Texas, unaccustomed to the frigid temperatures that would pass for a normal winter in other parts of the country, should consider connecting its power grid to nearby states and take better preparations for what are likely to be more extreme weather events caused by a changing climate, according to Northeastern faculty experts.
Texas is unique in that its grid isn’t linked to the rest of the country because it didn’t want to have to comply with federal electricity regulations for selling power across state lines, explains Jennie C. Stephens, dean’s professor of sustainability science and policy at Northeastern.
“The problem with that is in the very cold conditions, the demand for electricity went way up and they didn’t have sufficient supply,” says Stephens, who is also director of the School of Public Policy and Urban Affairs and director of strategic research collaborations in the Global Resilience Institute.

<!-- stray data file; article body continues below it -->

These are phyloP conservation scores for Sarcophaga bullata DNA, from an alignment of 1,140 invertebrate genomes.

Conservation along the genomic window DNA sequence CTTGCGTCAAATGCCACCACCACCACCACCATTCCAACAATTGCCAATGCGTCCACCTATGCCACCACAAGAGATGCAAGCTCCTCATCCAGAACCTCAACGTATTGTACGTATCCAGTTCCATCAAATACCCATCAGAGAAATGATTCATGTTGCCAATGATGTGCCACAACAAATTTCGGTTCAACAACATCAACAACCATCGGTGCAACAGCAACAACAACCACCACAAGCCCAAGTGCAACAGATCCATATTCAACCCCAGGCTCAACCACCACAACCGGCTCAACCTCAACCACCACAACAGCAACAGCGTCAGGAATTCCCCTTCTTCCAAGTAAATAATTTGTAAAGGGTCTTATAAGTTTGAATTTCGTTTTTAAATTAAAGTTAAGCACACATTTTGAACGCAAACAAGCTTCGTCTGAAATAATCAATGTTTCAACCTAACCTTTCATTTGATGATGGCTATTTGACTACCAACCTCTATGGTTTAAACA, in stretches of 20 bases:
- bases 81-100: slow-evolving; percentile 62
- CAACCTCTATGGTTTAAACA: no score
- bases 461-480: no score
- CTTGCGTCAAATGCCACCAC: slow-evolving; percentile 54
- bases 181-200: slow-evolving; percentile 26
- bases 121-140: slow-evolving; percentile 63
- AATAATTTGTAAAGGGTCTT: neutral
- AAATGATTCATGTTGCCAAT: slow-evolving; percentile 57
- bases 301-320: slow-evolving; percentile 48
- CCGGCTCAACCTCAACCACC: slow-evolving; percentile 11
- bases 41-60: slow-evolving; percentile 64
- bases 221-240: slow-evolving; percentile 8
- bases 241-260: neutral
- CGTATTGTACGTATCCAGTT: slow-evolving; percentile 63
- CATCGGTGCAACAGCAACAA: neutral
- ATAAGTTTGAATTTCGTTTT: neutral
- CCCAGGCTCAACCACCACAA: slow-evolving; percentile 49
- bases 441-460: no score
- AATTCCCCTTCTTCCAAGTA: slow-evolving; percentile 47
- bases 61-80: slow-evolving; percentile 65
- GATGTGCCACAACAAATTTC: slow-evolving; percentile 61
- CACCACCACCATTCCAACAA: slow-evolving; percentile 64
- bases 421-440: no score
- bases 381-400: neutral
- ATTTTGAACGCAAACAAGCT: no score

Had a similar storm happened in New England, which is used to harsh winter weather, the area is connected to a broader network and could have had more potential energy sources to draw from, she adds.
But in Texas’s case, balancing high demand with lower capacity resulted in controlled, rolling blackouts similar to what California instituted over the hot summer when air conditioners ran virtually nonstop, she says.